10 ways to beat procrastination and get your dissertation finished on time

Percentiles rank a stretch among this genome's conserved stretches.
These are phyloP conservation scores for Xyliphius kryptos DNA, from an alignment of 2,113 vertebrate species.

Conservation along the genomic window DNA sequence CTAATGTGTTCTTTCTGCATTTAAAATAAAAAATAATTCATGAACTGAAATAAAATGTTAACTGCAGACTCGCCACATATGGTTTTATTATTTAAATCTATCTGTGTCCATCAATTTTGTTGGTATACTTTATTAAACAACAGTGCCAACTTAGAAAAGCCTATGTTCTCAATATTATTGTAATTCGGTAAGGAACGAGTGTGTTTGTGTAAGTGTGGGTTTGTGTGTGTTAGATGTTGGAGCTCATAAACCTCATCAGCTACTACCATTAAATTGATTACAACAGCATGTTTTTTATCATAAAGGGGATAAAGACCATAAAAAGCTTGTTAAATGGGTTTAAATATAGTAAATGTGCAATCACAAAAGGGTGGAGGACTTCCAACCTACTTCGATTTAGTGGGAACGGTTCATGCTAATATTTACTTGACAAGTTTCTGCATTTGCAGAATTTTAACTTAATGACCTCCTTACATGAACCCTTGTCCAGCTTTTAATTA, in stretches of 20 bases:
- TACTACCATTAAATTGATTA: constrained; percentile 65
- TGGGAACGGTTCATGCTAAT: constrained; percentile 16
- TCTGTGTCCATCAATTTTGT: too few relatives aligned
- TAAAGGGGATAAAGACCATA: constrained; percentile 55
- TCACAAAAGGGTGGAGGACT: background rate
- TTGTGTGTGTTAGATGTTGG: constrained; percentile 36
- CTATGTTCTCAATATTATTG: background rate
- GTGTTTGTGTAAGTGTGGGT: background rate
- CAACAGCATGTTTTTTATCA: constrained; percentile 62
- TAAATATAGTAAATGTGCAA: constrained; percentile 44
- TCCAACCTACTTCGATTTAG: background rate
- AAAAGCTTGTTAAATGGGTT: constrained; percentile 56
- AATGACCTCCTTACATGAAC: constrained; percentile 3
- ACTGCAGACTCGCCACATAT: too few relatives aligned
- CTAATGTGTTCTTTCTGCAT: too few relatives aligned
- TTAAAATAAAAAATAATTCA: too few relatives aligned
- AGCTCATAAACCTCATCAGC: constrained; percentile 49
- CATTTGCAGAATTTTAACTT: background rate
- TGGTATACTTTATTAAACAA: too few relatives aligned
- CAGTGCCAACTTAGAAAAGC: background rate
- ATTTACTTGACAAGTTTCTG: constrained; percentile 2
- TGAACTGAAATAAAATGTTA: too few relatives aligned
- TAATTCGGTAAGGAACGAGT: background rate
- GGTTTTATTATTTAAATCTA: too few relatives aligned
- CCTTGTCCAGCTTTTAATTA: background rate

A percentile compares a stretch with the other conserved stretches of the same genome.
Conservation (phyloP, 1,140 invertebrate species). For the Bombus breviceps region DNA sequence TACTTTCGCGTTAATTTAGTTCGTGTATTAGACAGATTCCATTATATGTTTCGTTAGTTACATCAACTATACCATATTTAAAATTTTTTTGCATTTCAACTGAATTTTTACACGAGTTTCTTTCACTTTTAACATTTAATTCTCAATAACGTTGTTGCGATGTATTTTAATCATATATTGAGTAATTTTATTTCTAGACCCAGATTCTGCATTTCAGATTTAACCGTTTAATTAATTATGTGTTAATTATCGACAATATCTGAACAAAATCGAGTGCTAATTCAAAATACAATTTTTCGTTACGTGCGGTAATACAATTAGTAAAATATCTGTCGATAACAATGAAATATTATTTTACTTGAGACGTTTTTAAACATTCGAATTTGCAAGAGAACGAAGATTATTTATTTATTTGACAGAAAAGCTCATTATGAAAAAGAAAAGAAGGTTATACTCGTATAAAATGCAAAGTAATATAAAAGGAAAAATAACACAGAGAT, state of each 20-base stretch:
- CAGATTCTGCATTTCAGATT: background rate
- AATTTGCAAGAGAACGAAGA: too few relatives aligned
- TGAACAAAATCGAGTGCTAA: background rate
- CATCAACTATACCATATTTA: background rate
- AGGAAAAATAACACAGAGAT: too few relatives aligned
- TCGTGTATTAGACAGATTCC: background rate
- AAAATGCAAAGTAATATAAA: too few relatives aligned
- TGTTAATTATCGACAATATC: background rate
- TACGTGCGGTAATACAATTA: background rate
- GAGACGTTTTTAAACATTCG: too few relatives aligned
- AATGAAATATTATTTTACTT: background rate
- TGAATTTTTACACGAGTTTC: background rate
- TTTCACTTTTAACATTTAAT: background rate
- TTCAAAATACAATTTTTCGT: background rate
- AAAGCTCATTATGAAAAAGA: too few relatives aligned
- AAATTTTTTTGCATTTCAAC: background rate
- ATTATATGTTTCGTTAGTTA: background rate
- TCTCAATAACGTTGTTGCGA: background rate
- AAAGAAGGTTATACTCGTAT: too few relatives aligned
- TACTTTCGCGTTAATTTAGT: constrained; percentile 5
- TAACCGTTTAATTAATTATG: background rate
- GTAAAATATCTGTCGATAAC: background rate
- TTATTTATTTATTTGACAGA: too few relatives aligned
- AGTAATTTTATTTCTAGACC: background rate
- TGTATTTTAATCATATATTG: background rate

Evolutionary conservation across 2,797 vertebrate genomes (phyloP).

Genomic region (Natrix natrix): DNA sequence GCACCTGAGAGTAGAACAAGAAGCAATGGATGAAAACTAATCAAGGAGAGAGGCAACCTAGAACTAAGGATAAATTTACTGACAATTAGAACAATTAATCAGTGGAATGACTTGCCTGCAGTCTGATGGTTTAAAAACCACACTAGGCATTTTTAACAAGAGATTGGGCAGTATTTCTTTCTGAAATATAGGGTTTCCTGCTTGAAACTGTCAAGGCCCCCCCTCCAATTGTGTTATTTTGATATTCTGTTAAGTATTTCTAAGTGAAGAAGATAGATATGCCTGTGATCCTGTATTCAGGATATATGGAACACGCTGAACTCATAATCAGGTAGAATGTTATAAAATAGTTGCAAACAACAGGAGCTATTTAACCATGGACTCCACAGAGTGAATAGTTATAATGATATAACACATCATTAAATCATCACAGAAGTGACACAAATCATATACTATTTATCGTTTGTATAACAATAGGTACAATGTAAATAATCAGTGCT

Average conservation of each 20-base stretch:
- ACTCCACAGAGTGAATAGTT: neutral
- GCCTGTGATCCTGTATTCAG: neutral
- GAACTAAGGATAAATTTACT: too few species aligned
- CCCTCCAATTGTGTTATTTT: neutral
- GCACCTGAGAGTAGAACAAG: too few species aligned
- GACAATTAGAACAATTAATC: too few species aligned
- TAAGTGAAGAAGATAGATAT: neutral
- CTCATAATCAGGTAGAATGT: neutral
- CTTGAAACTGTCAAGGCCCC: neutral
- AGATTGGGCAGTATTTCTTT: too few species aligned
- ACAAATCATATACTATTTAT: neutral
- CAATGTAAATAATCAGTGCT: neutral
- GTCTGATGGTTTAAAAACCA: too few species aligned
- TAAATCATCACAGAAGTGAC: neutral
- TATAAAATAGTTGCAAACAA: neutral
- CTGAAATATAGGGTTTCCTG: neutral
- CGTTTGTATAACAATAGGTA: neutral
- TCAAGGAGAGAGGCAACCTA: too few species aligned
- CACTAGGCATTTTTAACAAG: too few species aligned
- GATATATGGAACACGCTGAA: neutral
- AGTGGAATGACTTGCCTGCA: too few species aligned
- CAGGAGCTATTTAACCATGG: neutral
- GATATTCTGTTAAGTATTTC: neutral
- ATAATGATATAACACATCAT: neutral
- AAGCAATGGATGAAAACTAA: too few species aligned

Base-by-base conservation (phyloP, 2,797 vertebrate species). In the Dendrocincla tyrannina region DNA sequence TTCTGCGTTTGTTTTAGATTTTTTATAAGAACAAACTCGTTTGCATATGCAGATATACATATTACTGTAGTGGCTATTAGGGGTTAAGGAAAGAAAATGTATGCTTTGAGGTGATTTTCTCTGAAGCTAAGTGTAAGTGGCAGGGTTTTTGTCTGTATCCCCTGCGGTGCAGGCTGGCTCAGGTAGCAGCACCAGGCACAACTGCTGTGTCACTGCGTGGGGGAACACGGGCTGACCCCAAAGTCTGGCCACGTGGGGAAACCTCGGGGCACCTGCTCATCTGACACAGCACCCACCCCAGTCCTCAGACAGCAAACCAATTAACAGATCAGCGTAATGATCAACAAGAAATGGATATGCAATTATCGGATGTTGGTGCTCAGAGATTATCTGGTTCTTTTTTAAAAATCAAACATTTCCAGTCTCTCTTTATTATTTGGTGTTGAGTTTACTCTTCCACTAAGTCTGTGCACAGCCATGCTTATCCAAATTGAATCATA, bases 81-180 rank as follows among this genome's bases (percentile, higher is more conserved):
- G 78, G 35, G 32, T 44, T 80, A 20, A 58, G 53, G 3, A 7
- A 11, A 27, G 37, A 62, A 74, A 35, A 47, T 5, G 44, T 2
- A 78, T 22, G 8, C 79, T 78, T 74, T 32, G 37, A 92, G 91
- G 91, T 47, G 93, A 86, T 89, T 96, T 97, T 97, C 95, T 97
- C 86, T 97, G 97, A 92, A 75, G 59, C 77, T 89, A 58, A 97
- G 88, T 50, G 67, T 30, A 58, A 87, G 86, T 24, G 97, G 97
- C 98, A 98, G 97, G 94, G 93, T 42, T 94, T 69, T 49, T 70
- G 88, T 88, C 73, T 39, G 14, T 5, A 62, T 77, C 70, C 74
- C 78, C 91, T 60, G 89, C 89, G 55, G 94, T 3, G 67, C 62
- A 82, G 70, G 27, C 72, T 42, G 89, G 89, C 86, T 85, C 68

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Michael Tefula, author of Student Procrastination and How to Get a First, knows a thing or two about getting over the absolute, genuine need to watch cat videos that you have every afternoon. Here are his ten top tips… 1. Start Small Research shows that when people break tasks into smaller steps they procrastinate less. Writing a paragraph is less intimidating and off-putting than writing a page. So start small and work your way up to larger parts of your work. 2. Build Momentum by Doing a Little Everyday The only way to avoid all-nighters and the stress of last-minute efforts is by spreading your work over a long period of time. By starting small (e.g. a paragraph a day), you will soon feel more motivated to work as you see your work develop into a much larger piece. 3. Don’t Wait on Motivation No, you won’t feel like it tomorrow. It’s better to get over the pain now by starting today. I guarantee the pain won’t be as bad as you expect it to be. In fact, many students find that when they push past the need to be motivated and work regardless, things gets easier and they become more motivated with time. 4. Stay Active to Stay Focused Sometimes we put off our work because we do not feel like it. Here’s an alternative that’s better than caffeine: physical fitness. Studies show that people who are in good shape generally have more energy and focus. So if you aren’t ‘feeling like it’ today, a run in the park might energise you more than you think. 5. Don’t Write Yourself Off Procrastination can be caused by a lack of confidence or a fear of failure. Therefore if you are putting your work off because you are worried about not being good enough, remember this: You made it this far (to the final term or final year of university) and so you are definitely capable of doing well in whatever academic task you are faced with.
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